Scientists have identified three acidic cannabinoids in cannabis that reduces seizure activity in mouse models of Dravet syndrome.
Using purified botanical cannabidiol (CBD) to treat mouse models of Davet syndrome improved mortality and reduced behavioral symptoms associated with the condition.
Results from a phase 3 study reveal Cannabidiol (CBD) cuts seizures by almost 50% in children with Dravet syndrome.
Researchers shed light on the endocannabinoid system and report how cannabis is helping to provide relief to many with medical problems.
A new study reports a 39 to 46% reduction in seizures in children with Dravet syndrome and Lennox-Gastaut syndrome when given CBD based treatments.
Researchers say a new cannabis derived drug, which is expected to receive full approval from the FDA this week, will be a vital intervention for children with Dravet Syndrome and Lennox-Gastaut syndrome.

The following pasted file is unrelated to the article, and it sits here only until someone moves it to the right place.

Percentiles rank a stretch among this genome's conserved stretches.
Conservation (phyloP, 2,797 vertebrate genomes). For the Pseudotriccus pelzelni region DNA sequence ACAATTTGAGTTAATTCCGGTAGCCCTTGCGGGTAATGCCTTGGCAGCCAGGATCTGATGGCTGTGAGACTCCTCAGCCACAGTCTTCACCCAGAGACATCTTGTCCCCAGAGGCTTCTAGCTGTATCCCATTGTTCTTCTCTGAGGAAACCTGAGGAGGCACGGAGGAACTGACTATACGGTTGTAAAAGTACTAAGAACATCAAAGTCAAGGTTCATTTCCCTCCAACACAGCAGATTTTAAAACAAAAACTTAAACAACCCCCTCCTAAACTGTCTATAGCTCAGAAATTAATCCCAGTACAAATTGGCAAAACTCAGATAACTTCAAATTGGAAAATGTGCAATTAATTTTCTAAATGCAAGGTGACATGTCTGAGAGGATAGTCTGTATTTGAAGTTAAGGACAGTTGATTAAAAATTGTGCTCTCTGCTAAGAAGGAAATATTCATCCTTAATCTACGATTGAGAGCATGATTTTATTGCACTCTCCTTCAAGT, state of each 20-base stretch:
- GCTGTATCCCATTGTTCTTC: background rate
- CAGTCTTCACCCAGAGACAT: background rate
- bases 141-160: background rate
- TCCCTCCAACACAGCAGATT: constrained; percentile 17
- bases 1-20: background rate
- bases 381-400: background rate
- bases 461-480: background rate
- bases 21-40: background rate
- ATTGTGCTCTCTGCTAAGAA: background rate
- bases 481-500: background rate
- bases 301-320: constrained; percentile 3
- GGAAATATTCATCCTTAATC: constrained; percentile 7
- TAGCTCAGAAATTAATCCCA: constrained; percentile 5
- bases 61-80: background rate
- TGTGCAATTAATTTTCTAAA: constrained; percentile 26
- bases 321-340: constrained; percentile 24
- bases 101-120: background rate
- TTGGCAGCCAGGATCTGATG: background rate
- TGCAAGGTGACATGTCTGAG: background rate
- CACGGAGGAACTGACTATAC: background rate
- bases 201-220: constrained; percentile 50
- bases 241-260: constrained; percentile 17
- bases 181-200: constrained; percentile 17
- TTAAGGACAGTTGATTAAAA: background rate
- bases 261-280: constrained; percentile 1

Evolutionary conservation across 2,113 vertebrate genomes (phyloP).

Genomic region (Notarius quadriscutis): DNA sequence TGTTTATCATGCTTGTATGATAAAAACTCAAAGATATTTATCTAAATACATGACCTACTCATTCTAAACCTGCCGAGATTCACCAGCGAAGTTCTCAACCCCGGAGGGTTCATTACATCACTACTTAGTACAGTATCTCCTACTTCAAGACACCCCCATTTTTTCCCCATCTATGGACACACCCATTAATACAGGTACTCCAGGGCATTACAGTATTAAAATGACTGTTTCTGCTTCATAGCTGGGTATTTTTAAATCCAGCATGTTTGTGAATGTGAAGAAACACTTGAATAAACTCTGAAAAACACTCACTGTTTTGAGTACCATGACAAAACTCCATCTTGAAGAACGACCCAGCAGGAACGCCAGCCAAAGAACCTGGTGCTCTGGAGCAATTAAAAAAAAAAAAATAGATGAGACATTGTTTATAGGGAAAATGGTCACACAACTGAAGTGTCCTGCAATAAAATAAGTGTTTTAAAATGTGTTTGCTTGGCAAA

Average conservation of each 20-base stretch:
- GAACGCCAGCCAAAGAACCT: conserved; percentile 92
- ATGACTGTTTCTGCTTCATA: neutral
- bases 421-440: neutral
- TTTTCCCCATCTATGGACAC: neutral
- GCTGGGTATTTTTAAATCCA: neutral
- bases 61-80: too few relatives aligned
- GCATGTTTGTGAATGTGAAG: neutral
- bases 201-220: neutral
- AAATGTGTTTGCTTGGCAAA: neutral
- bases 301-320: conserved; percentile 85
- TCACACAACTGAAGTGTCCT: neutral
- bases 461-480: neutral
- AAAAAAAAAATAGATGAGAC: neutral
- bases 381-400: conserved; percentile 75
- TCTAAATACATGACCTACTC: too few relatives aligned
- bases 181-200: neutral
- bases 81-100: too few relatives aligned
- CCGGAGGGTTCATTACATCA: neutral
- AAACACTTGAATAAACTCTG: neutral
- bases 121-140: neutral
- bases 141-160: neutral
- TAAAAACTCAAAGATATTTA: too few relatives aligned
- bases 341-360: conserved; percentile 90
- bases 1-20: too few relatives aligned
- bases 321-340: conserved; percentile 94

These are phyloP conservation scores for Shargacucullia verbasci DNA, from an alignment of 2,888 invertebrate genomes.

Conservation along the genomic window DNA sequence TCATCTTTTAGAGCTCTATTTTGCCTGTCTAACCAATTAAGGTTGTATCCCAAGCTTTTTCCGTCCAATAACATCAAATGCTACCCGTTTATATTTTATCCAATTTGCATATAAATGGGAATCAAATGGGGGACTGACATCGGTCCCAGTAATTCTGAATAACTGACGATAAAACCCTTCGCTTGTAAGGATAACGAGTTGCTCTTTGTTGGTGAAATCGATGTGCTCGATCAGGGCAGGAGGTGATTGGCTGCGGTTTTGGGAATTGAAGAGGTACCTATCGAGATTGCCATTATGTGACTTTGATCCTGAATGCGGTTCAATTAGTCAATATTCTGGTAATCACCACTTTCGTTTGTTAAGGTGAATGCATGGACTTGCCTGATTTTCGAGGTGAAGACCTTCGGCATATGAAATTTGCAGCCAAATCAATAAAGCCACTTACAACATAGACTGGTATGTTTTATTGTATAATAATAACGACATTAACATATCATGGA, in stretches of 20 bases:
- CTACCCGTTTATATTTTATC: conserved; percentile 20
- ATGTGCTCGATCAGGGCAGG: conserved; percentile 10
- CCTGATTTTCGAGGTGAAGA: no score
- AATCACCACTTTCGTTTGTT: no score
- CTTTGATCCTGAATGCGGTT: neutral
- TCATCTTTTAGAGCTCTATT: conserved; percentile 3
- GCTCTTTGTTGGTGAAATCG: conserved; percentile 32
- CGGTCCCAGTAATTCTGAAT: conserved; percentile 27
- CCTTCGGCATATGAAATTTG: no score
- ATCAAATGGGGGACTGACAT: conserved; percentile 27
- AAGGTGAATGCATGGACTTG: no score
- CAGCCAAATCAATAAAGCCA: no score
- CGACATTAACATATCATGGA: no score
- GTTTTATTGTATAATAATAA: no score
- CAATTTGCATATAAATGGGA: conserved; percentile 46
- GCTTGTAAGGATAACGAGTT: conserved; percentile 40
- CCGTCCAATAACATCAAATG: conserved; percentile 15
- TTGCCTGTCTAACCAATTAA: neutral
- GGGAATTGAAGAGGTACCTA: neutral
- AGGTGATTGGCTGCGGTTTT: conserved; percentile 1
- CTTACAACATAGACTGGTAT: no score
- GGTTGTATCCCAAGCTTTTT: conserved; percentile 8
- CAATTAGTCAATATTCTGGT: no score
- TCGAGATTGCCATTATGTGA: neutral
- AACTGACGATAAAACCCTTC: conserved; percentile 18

Researchers provide further evidence that the cannabis compound, CBD, is effective at reducing seizures in people with epilepsy. The new study reveals CBD significantly reduced seizures in people with Lennox-Gastaut syndrome. Previously, the researchers demonstrated CBD was effective at seizure control in Dravet syndrome.
A new PNAS paper reports cannabidiol can help reduce epileptic seizures and improve social behaviors in children with Dravet syndrome.
A cannabis derivative reduced seizure frequency by 39% in patients with Dravet syndrome.
Researchers report a group of genes previously associated with rare forms of epilepsy may also contribute to common forms of the disorder.